In what could be a significant development (jackpot?) in the US v McGregor et al case, aka, “BingoGate,” US Magistrate Judge Wallace Cappel has GRANTED Thomas Coker’s motion to compel the government to produce unredacted wiretap binders and unredacted versions of the 302s. Wiretap binders contain information about the contents of recordings made during authorized and voluntary telephone surveillance. FD-302s are forms used by federal agents during witness interviews. They consist of information provided by the subject in the form of notes taken by agents.
Cappel gave the government until January 31, 2011 to produce the material. If two of the defendants—Massey and his former boss Ronnie Gilley—wish to assert privilege and redact portions of the binders, they will have to do so by tomorrow, January 14, 2011. If they fail to assert privilege, the binders will be released to the remaining defendants for their review.
The defendants moving the court to compel the release of the materials have complained that not having access to unredacted records hampers their ability to mount an effective defense in the case.
Tom Coker, the defendant whose motion the court granted yesterday, was one of the two lobbyists employed by Milton McGregor. Robert Geddie also worked for McGregor. McGregor’s connections to Auburn University and Auburn Trustee Bobby Lowder have led many to believe that some of the wiretapped conversations may have included discussions of alleged shady dealings at AU. That belief gained momentum by the revelation last week that federal investigators had expanded their probe beyond the scope of the original US v McGregor et al indictments. It was further strengthened when it was learned that Sam Franklin of Lightfoot, Franklin and White, who represents Auburn in all NCAA compliance matters, is also representing Robert Geddie in the criminal trial and representing Bobby Lowder in ongoing federal bank fraud investigations.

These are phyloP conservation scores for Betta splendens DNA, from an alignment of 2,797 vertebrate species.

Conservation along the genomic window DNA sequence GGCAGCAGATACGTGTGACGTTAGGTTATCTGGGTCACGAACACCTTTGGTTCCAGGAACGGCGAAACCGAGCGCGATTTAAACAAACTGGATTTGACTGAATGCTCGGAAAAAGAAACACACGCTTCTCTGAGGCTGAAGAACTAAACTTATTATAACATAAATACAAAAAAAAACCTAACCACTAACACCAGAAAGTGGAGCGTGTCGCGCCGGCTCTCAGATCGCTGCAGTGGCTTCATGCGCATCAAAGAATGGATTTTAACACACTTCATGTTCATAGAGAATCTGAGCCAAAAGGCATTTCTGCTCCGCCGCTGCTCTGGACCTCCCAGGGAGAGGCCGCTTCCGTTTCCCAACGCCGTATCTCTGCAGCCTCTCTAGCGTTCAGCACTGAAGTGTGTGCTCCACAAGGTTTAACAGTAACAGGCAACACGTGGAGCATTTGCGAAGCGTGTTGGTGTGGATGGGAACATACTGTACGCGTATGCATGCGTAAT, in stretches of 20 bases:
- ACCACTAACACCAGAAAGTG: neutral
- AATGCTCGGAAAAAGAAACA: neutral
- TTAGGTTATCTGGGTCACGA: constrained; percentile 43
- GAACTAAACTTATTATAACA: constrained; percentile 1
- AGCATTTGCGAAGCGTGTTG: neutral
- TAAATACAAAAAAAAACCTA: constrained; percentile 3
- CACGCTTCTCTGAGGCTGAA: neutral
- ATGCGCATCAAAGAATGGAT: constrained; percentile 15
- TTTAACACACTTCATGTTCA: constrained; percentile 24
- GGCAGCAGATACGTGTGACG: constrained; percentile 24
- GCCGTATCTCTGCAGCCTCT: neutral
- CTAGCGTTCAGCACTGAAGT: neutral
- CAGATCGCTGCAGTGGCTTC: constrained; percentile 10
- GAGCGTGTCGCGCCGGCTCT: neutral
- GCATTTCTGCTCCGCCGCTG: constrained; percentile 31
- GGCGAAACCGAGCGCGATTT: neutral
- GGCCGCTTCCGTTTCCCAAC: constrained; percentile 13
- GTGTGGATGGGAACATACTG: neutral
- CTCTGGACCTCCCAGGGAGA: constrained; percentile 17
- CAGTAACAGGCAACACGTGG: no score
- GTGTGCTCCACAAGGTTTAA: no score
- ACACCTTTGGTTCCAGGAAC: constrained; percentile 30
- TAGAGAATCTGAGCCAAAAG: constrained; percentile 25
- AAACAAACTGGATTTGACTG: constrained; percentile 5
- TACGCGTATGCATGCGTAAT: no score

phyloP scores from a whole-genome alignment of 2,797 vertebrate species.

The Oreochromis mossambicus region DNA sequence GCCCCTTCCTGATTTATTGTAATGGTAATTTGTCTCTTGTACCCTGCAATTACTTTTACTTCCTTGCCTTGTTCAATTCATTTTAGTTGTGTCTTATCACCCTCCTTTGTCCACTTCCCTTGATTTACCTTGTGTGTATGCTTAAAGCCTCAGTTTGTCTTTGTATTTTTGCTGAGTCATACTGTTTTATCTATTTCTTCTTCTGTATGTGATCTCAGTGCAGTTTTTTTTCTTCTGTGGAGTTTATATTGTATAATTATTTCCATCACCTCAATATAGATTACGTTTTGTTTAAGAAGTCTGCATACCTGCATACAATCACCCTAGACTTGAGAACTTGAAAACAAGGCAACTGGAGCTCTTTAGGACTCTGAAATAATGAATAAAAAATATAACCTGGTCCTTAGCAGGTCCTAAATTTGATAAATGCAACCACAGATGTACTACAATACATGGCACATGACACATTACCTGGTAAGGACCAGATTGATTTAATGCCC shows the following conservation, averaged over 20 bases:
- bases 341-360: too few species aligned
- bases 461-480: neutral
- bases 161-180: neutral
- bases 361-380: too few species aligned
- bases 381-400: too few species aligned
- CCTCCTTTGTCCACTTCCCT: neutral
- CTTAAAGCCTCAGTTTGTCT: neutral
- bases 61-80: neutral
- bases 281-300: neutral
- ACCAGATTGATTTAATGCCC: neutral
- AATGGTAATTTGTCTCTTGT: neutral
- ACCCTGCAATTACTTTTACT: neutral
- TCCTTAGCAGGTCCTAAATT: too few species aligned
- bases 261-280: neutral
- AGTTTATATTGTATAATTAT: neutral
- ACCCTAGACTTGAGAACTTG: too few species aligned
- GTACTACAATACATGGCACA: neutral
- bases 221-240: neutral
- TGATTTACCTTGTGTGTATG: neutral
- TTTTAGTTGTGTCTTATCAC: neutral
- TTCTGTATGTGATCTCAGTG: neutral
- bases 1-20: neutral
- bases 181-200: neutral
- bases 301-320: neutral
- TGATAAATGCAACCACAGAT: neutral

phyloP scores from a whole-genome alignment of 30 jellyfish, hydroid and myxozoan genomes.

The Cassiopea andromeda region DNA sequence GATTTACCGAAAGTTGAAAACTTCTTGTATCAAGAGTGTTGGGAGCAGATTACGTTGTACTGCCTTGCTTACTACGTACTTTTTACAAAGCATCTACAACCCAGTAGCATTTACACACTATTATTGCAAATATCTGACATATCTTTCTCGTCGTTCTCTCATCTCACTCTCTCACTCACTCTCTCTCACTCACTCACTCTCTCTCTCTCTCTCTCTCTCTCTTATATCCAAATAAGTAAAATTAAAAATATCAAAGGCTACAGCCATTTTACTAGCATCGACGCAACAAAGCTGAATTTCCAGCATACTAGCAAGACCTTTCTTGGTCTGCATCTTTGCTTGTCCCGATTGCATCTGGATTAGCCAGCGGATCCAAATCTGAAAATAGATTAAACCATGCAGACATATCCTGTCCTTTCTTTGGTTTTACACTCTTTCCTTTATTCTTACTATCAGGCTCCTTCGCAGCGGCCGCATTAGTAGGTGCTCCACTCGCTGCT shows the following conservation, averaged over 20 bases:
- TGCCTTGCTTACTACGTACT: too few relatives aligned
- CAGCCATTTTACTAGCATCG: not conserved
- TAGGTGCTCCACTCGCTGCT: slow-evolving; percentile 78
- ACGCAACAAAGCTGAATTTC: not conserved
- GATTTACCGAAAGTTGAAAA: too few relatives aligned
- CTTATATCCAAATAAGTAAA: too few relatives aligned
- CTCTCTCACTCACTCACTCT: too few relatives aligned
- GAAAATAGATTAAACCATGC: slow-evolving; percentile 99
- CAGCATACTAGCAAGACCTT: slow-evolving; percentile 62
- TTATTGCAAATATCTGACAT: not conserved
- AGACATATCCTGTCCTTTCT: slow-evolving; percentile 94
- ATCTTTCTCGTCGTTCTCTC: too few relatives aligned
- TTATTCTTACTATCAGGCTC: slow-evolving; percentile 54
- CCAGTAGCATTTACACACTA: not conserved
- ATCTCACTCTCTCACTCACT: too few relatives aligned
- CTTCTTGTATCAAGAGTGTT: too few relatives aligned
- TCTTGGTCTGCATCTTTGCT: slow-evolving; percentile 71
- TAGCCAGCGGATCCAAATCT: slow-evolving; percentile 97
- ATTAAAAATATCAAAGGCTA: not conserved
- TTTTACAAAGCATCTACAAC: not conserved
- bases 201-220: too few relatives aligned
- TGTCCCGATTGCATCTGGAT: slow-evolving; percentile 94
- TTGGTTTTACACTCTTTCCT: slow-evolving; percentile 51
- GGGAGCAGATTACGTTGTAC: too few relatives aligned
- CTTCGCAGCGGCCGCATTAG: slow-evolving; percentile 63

The government has told the court and defense counsel that its expanded probe may be compromised if it released the unredacted materials that Coker requested. However, the government also told the court that this would no longer be the case on or about January 31, 2011.
In other words, between now and January 31, we can expect other significant developments in this case. If investigators are close to concluding their expanded investigation, we might also have some significant developments in brand new criminal cases.
You will stay tuned, won’t you?